‘What’s your name?’
I told her.
‘What do you do?’
‘I’m writing my first novel,’
She looked interested, told me she used to write short stories, articles, longer pieces and then she had stopped.
We were chatting over tea and chocolatey pastries at the weekly Women’s Guild coffee morning. I hadn’t been for months, life had intervened. The atmosphere was lively, I was talking to another writer.
‘It all became too personal,‘ she said. ‘I didn’t want to share that much of myself in my writing so I stopped.’
I was intrigued to hear the sentiment from someone else. Over Christmas I had been thinking the same thing, had even asked a friend, ‘When you read a novel do you ever wonder where the author found her material?‘ My friend had looked genuinely surprised. ‘No I just get into the story.’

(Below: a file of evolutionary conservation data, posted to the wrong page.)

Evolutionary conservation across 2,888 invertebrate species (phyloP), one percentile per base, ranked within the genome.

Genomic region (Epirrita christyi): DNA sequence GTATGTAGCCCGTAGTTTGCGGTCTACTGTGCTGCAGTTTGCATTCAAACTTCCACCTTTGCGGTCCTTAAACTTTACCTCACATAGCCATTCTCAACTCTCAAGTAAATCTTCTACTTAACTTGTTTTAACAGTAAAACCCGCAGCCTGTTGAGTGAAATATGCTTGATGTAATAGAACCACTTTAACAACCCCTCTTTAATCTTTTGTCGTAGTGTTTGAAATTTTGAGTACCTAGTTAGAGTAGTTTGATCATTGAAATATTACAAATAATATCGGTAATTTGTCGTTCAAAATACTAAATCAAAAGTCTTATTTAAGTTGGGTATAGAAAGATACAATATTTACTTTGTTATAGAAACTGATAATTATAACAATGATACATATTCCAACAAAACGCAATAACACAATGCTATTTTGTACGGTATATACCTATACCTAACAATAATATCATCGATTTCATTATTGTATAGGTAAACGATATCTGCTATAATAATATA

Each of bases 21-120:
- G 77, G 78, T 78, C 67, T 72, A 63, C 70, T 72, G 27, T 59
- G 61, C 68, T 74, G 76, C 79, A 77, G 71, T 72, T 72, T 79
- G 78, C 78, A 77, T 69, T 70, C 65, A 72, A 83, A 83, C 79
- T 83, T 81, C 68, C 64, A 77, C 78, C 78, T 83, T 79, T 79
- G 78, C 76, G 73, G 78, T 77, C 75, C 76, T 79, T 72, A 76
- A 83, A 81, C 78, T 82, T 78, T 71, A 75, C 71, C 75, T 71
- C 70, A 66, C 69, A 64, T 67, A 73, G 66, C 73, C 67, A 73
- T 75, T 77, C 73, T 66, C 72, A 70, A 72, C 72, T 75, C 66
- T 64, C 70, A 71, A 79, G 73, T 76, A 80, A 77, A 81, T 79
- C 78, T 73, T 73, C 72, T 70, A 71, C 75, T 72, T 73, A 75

When I read, I often think of the person who wrote the book. What prompted her to choose the setting, dream up particular characters, then balance their life on the novel’s premise. However disguised, the narrative must come from somewhere.
It may emerge like a patchwork or a word-for-word transcription of real events. It may take place miles from the writer’s place of residence, be told as comedy when what originally occurred was not funny at all but if it is to have any integrity its essence will reflect what the writer knows in herself to be true.
It is the rawness of this, I think, which informed my coffee companion’s unwillingness to pick up the pen again. It can sometimes feel too exposing, to real to set thoughts down.
But when I hear that a writer has stopped writing, I think of the birds who sing so loudly close to my apartment. I imagine them setting down their song, falling silent and I feel, then, that the world has lost some of its colour. Even when it’s only one bird retiring from the fray.
Writers, what motivates you to write? What keeps you writing? Readers, to what extent do you connect a piece of fiction with the author who wrote it? I would love to hear from you in the comments section below…